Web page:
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dc.contributor.advisor Dippenaar, S. M. Mokumo, Peter Jabu 2016-02-19T13:17:14Z 2016-02-19T13:17:14Z 2014
dc.description Thesis (MSc. (Zoology)) -- University of Limpopo, 2014 en_US
dc.description.abstract One of the 11 families of the siphonostomatoids found parasitic on elasmobranchs is the Kroyeriidae which has three accepted genera namely Kroyeria, Kroeyerina and Prokroyeria. Parasites from this family are found living on the gills (Kroyeria spp. and Prokroyeria sp.) or in the nasal fossae (Kroeyerina spp.) of Chondrichthyes. There are currently 21 nominal species in the genus Kroyeria. Kroyeria specimens were collected from the gill filaments of their elasmobranch hosts which were caught: (1) in the nets of the KwaZulu-Natal Sharks Board (KZNSB) installed along the east coast of South Africa, (2) by commercial fishermen off the west coast at Gansbaai as well as (3) during the demersal trawls of Department of Agriculture, Forestry and Fishery (DAFF) off the south and west coasts. Collected specimens were fixed and preserved in 70% ethanol. Morphological features were drawn where necessary to illustrate differences from previously described features. Host-parasite relationships of the different species were determined by calculating prevalence, mean abundance and mean intensity on their hosts as well as estimating the pattern of dispersion by calculating the coefficient of dispersion. DNA was extracted from selected identified samples. A partial fragment of the COI gene was amplified via PCR using the forward and reverse universal primers LCO 1490 and HCO 2198, or those with additional M13 tails, LCO 1490_t1 and HCO 2198_t1. Additionally, the complete 18S rDNA gene of some species was amplified using the forward and reverse primers as follows: 18Sf and 1282r for the first fragment, 554f and 614r for the second fragment and 1150f and 18sr for the third fragment. Phylogenetic relationships among different Kroyeria species were estimated by employing neighbor joining (NJ), parsimony (MP) and maximum likelihood (ML) in PAUP*. The use of real-time PCR and melt curve analysis to distinguish among different Kroyeria species based on their different melt temperatures of a part of the COI gene was also attempted. Eleven Kroyeria species were found on the gill filaments of elasmobranchs belonging to the families Carcharhinidae, Sphyrnidae and Triakidae off the coasts of South Africa. These include K. carchariaeglauci from C. leucas; K. decepta from C. obscurus; K. deetsi from C. brevipinna; K. dispar from G. cuvier; K. elongata from R. acutus; K. lineata from M. palumbes; K. longicauda from C. limbatus; K. papillipes viii from G. cuvier; K. procerobscena from both C. leucas and C. amboinensis; K. sphyrnae from both Sphyna lewini and S. zygaena and a new Kroyeria sp. from G. galeus. This is the first record of K. lineata from the south coast of South Africa and is also as a new host record for Mustelus palumbes. Three Kroyeria species have previously been reported from G. galeus, namely K. brasiliense, K. lineata and K. rhophemophaga. The new Kroyeria sp. is most similar to K. rhophemophaga which in turn shares morphological features with K. triakos. However, the Kroyeria sp. can be distinguished from both K. rhophemophaga and K. triakos in the armature of the legs. Most Kroyeria species are relatively host specific, infecting a single host or related group of host species. During this study two species, K. dispar and K. papillipes were collected from G. cuvier, while K. procerobscena and K. sphyrnae were each collected from two host species. Kroyeria sp. and K. dispar displayed very high prevalence values, 95.7% and 94.1% respectively, in contrast to the other Kroyeria species which have lower values (6.3–68.6%). Additionally, when compared to other siphonostomatoid species such as Nemesis lamna, Kroyeria species have relatively low prevalence values. Kroyeria species generally have low parasite loads (between 4 and 33 copepods per infected host), except for K. dispar which has a high mean intensity of 74 copepods per infected host. The mean abundance of Kroyeria species is also generally low (between 0 and 23 per examined host), with K. dispar (69 individuals per examined host) being an exception. Furthermore Kroyeria species generally display an aggregative pattern of distribution which is common in most copepod species indicating that individuals have social interactions. A preliminary estimation of the phylogenetic relationships among seven Kroyeria species revealed topologies with unresolved polytomies. The 18S rDNA gene did not make any significant changes on the topology, except that it produced very minimal resolution in one of the groupings. Therefore, COI is found to be a gene of choice that can be used in estimating molecular phylogenetics and population genetics of siphonostomatoids as it provides useful sequence divergence within individuals of the same species as well as among congeneric species due to its fast evolving rate. However, in this study, single species did not form monophyletic groupings. ix The 18S rDNA gene is found to be very conservative, providing no sequence divergence within individuals of the same species and very little divergence among conspecifics due to its low mutation rate and is therefore more useful at genus and family levels. With polytomies in the estimated phylogenetic relationships, haplotype networks were used to compare the distribution of different haplotypes among the different species. Haplotype sharing did occur between species e.g. for COI, H1 is shared by K. lineata, Kroyeria sp. and K. sphyrnae. This haplotype sharing by different species is unexpected and could be due to specimen misidentification before DNA extraction. Specimen misidentification is common for Kroyeria species because some of them are not easy to identify. The haplotype network results confirmed the relationships shown by the phylogenetic trees, dividing Kroyeria species into three different groupings. Real-time PCR and melt curve analysis have the potential to distinguish among Kroyeria species. However, the quality of the extracted DNA is an important factor in producing successful amplifications and determining the Tm. Therefore it is necessary to ensure that the extracted DNA has the ideal concentration of 50 ng/μl and is free of Taq polymerase inhibitors such as phenol, RNA and guanine residuals from the extraction process. en_US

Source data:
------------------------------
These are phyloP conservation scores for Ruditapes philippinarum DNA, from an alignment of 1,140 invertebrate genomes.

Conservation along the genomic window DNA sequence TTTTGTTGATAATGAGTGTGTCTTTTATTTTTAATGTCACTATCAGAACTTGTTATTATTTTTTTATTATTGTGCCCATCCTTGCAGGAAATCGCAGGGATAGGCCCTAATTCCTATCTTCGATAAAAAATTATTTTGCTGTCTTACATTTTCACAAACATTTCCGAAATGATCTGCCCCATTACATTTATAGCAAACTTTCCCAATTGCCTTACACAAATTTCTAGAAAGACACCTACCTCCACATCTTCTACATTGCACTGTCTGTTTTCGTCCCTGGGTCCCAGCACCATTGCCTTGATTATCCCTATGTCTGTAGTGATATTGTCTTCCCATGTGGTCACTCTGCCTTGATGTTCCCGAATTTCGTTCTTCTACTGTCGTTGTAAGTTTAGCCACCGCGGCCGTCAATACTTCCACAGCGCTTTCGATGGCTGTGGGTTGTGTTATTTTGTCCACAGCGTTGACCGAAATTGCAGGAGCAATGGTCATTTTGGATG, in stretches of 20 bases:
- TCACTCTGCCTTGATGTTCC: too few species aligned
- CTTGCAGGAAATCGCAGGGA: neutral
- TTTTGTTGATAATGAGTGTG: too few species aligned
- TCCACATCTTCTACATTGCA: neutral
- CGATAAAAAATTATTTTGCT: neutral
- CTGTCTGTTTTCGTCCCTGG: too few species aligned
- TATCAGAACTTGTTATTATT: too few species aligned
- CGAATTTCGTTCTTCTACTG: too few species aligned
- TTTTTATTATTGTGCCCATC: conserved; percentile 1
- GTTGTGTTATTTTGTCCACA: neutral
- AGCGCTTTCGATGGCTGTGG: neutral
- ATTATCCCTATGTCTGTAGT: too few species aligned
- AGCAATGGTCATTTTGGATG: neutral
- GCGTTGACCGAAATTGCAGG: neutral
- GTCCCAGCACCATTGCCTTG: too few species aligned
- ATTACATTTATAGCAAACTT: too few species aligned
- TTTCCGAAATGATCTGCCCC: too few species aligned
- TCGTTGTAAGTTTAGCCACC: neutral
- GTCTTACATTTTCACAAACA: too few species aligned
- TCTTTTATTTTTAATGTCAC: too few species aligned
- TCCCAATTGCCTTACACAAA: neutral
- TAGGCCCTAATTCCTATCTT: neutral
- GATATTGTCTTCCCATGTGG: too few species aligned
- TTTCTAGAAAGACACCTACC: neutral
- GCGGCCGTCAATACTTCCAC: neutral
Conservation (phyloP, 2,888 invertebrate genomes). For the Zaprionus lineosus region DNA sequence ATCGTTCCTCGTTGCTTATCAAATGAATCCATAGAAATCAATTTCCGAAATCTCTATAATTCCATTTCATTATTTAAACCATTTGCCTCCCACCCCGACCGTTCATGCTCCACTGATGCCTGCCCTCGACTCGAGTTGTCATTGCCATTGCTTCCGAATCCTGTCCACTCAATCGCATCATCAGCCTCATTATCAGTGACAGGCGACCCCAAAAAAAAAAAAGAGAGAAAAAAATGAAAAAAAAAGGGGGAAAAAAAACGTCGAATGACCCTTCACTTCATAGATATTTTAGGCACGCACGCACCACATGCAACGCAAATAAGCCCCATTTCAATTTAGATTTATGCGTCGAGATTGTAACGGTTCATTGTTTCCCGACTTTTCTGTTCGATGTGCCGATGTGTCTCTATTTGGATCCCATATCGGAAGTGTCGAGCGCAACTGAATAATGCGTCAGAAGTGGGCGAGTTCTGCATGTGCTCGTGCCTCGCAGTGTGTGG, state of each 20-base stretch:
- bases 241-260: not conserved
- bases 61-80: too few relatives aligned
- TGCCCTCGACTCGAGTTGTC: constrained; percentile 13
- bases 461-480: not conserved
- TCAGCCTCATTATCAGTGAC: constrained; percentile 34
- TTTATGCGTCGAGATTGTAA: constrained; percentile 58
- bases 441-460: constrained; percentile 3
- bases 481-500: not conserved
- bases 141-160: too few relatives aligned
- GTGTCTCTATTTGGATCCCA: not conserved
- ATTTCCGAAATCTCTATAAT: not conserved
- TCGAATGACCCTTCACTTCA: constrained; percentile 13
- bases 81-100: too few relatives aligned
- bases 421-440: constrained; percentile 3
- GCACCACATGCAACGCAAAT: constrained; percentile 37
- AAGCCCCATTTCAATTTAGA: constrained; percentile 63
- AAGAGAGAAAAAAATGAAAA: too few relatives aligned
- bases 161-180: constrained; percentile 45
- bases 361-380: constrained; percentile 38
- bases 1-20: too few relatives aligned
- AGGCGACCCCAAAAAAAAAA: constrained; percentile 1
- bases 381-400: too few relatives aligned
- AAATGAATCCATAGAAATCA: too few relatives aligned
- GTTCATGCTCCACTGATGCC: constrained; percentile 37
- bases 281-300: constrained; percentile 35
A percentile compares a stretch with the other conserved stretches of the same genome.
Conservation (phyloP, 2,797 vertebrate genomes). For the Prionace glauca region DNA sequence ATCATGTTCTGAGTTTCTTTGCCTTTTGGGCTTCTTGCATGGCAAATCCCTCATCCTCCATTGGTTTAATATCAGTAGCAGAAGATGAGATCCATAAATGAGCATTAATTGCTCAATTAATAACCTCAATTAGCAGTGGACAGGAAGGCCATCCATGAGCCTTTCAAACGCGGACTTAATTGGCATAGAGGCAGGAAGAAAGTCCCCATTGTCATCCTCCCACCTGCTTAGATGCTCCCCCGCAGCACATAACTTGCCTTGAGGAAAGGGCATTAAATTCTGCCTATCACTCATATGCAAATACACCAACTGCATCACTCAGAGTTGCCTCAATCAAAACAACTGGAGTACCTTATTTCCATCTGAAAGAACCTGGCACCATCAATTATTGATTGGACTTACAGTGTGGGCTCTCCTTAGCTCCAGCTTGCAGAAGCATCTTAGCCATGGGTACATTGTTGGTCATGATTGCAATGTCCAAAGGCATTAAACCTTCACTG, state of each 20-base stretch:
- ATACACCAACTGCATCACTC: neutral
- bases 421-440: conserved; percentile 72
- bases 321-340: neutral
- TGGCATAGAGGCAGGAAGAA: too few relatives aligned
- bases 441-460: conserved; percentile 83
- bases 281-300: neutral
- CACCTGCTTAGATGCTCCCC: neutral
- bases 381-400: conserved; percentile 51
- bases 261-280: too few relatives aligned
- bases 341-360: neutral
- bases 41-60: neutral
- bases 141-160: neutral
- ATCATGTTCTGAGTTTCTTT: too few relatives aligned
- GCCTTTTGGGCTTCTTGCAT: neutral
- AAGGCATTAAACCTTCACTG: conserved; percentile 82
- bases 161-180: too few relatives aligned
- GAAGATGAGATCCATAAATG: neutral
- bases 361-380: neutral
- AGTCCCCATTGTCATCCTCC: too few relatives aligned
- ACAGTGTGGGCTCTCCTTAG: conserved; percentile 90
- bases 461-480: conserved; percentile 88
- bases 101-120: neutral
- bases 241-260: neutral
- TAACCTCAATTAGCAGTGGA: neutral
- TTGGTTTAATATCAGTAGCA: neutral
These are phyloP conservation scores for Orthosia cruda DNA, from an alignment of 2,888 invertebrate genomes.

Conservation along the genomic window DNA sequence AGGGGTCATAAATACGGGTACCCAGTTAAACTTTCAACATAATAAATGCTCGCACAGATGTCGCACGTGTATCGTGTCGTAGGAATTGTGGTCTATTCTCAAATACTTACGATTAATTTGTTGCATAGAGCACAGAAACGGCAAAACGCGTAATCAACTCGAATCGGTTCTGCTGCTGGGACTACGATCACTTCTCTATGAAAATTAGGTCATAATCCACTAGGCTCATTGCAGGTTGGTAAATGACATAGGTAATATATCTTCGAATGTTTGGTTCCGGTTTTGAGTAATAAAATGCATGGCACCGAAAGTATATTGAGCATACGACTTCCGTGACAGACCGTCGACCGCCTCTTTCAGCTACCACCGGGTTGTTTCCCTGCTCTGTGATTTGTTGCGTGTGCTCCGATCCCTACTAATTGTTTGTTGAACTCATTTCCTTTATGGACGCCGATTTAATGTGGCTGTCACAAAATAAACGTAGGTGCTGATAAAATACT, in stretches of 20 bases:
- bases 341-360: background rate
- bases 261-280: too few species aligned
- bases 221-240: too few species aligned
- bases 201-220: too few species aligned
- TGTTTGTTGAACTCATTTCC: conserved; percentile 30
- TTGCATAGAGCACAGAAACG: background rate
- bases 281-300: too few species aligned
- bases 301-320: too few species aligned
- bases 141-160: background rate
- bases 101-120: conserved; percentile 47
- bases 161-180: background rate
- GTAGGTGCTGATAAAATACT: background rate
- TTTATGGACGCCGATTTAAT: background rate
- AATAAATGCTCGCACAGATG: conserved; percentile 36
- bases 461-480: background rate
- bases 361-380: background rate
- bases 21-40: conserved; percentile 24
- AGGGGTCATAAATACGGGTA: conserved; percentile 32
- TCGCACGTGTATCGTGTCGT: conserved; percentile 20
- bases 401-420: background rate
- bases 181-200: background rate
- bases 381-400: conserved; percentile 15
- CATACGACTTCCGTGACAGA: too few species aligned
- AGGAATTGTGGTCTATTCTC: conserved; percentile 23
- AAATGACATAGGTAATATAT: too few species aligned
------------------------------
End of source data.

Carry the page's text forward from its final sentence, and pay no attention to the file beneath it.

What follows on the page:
dc.format.extent xvi, 103 leaves en_US
dc.language.iso en en_US
dc.relation.requires Adobe Acrobat Reader, version 6 en_US
dc.subject Kroyeria species en_US
dc.subject Siphonostomatoids en_US
dc.subject.lcsh Marine species diversity. en_US
dc.subject.lcsh Siphonostomatoida. en_US
dc.title A systematic study of selected kroyeria species from the South African coast en_US
dc.type Thesis en_US